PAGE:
But "no" was not an acceptable answer, and the e-mails have gone from friendly to playful to flirtatious to pleading to angry to threatening. What now?
WELCOME TO THE WORLD of cyberstalking. It's not a new threat; back in 1997, California was one of the first states to pass a law specifically addressing harassment via computer. More than half of the states have such laws on the books, including recent addition Maine, which three weeks ago passed legislation that amended the crime of stalking to include communicating by electronic means.
Cyberstalking is an equal-opportunity crime, but women are more likely than men to be harassed. According to the National Center for Victims of Crime, it's estimated that 8.2 million women have been cyberstalked at some time in their lives, with one percent reporting harassment within the past year.
ALTHOUGH IT'S EASY TO DISMISS a persistent e-mail admirer as a harmless kook, there can be more to it than meets the eye. (Read about some recent incidents that made the news.) Your fan can dig up a surprising amount of personal information on you just by using the Web, even if he or she doesn't know your real name. Don't believe me? Watch.
I cast myself as a stalker fixated on my brother (sorry, bro, but you made a nice guinea pig), with my only information his corporate e-mail address. When I typed it in at the Internet Address Finder, I promptly got a screen giving me his full name and that of his company. Next, I clicked over to Yahoo's People Search and input his name--I could even narrow it down by state, because a quick search on his company's home page showed me where it was based.
Bingo, I had his home address and phone number. Swing by Mapquest.com and I can see exactly where he lives…convenient, since he's not answering my repeated threatening e-mails and I've been thinking about paying him a visit…
CREEPED OUT YET? I was--and that's just the tip of the iceberg. There's plenty more about you online in the public domain, including property records, criss-cross directories (which give you an address if you have the phone number and vice versa), and records of your political contributions. That information is all readily available at no charge; if you're willing to pay a bit, you can purchase snoop software or hire an online service that'll go much, much further. That's all ammunition that can help a virtual harasser track you down and make life miserable--or downright dangerous--for you in the real world.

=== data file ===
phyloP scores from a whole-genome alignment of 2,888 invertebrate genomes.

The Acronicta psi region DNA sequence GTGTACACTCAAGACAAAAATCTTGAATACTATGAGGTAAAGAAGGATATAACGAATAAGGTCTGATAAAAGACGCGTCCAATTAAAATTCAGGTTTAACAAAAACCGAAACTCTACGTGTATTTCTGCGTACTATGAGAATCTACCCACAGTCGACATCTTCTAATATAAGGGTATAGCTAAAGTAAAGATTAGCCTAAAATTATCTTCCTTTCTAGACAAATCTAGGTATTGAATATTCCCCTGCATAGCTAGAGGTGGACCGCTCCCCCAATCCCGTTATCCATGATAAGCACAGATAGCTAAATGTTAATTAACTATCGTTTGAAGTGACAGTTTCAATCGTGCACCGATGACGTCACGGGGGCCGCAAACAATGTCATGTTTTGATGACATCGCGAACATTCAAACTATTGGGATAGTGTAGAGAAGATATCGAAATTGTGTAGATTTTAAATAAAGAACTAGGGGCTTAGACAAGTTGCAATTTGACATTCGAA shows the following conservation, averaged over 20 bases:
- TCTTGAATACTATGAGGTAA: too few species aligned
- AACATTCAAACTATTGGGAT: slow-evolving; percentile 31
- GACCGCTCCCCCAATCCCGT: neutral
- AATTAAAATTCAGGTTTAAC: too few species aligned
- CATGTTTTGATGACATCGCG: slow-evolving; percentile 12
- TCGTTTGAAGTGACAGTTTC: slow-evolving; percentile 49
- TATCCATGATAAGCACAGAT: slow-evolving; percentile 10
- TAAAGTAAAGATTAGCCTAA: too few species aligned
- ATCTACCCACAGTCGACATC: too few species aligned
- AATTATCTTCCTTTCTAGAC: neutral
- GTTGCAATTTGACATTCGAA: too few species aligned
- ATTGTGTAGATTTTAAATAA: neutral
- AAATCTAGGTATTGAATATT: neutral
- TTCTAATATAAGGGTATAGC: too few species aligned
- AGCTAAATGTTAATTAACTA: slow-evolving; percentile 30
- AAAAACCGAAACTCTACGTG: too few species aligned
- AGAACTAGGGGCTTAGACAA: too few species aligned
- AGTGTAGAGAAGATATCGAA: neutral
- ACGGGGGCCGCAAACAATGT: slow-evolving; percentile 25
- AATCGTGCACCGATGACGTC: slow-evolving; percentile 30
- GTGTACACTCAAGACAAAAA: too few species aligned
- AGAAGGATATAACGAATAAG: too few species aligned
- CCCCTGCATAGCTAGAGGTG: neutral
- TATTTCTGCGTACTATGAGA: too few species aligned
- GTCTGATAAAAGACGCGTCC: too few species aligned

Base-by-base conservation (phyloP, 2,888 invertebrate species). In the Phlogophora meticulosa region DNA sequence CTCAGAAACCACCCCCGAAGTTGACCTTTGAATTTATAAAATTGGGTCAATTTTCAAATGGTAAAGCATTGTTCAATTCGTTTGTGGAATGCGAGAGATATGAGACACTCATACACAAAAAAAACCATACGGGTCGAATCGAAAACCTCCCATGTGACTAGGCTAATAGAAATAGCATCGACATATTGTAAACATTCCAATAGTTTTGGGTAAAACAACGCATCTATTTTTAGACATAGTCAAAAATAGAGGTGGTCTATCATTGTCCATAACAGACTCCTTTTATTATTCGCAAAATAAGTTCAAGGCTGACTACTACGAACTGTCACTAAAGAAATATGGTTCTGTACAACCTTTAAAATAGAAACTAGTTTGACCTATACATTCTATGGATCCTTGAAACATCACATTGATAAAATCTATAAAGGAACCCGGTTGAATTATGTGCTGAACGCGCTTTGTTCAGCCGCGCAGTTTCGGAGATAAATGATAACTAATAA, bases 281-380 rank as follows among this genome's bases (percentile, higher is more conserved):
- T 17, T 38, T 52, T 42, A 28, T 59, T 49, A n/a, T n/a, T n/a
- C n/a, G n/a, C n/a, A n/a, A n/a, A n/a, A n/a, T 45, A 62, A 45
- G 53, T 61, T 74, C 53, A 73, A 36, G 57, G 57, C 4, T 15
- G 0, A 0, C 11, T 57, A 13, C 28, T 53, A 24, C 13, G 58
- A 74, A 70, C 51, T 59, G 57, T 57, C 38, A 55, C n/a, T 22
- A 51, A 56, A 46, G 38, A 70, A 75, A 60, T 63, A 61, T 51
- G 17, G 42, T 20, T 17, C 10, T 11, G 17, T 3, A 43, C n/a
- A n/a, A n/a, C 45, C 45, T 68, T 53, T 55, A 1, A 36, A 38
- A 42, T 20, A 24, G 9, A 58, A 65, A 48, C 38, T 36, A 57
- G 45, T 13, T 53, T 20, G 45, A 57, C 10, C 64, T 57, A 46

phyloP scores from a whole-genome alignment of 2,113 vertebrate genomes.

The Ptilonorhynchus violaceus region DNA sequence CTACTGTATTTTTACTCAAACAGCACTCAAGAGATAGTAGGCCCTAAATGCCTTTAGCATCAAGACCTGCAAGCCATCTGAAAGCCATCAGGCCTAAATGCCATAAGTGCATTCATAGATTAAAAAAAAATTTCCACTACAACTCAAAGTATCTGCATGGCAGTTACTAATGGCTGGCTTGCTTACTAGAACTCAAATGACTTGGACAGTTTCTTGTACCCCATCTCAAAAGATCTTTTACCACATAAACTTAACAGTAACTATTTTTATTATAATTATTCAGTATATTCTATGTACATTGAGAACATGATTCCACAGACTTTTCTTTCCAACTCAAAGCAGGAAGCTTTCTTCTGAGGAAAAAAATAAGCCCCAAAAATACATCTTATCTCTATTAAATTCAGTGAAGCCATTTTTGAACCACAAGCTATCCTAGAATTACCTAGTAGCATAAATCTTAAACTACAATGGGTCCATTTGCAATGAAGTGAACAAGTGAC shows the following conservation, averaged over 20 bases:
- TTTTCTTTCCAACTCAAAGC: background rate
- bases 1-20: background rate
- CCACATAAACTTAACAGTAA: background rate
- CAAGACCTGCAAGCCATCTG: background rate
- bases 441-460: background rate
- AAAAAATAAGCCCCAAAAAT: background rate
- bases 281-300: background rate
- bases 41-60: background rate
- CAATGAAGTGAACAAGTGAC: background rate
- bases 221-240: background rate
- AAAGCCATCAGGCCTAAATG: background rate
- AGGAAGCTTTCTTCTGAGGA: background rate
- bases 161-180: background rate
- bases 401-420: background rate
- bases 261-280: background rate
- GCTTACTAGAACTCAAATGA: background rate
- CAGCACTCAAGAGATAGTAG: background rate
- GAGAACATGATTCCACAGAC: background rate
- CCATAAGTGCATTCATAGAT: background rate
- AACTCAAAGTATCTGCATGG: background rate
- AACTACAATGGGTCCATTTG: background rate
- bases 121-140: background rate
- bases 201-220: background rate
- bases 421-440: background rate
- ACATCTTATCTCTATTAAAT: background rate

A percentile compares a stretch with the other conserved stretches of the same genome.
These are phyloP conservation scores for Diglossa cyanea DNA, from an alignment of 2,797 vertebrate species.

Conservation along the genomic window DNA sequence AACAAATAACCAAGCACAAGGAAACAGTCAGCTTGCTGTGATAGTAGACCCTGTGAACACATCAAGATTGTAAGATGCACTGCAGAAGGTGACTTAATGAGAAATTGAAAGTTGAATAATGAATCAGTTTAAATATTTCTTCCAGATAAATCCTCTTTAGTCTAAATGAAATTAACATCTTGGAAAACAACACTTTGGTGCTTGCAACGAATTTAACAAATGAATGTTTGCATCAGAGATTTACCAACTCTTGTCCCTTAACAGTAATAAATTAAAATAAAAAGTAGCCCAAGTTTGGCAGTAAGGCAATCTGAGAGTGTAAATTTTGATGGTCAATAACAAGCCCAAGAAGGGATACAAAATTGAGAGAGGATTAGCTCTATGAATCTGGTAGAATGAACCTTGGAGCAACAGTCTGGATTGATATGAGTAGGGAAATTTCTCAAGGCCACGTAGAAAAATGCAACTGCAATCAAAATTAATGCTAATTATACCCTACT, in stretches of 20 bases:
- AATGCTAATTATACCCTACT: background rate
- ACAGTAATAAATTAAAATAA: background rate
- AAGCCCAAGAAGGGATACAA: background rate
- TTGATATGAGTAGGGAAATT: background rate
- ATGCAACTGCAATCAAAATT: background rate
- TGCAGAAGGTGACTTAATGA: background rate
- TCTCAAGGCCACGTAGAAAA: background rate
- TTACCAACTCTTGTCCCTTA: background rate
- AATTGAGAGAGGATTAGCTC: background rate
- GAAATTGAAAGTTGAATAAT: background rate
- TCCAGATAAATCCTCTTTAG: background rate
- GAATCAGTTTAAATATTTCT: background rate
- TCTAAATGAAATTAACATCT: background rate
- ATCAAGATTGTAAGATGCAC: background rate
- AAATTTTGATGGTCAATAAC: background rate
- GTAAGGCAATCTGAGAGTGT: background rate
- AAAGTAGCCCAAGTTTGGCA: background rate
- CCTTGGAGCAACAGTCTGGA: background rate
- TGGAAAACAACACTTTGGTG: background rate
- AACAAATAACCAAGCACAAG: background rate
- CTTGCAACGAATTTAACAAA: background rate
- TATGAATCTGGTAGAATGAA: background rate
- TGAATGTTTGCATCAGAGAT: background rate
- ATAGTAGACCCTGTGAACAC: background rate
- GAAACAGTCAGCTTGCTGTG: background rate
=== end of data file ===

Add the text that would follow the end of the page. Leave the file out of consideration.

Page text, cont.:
So what can you do to protect yourself online? Here are some simple precautions to help reduce your risk. (You can find a more complete list of suggestions from Working to Halt Online Abuse.)
- Select a gender-neutral user name for e-mail, instant messaging, or chat.
- Don't fill out profiles when signing up for e-mail accounts; provide only the information that's mandatory for account setup or registration.
- Be careful what you say online; bear in mind that the tone and intent of typed communications can be misinterpreted.
- Consider getting an unpublished, unlisted phone number. If you're in the phone book, you can be found online.
- Be very cautious about posting your (or loved ones') photos on the Web; images can be a focus for unwanted attention.
- Avoid engaging in angry or contentious debates in chat rooms, newsgroups, or discussion areas. If someone attacks you in a message or via e-mail, simply ignore it.
Working to Halt Online Abuse (WHOA) is an organization devoted to educating the public about online harassment. The site provides information and personal assistance if you're dealing with a cyberstalker.
SafetyEd is a non-profit that offers plenty of advice about safe surfing and online harassment; it also links to a variety of resources for Internet safety. The organization will also assist you if you're being harassed online.
The Privacy Rights Clearinghouse, based in San Diego, Calif., maintains fact sheets about guarding personal privacy. These include what to do if you're being stalked and information about privacy in cyberspace.
The Stalking Resource Center is a joint venture between the National Center for Victims of Crime and the U.S. Department of Justice. You'll find safety strategies, bulletins, online help referrals, and a toll-free help line.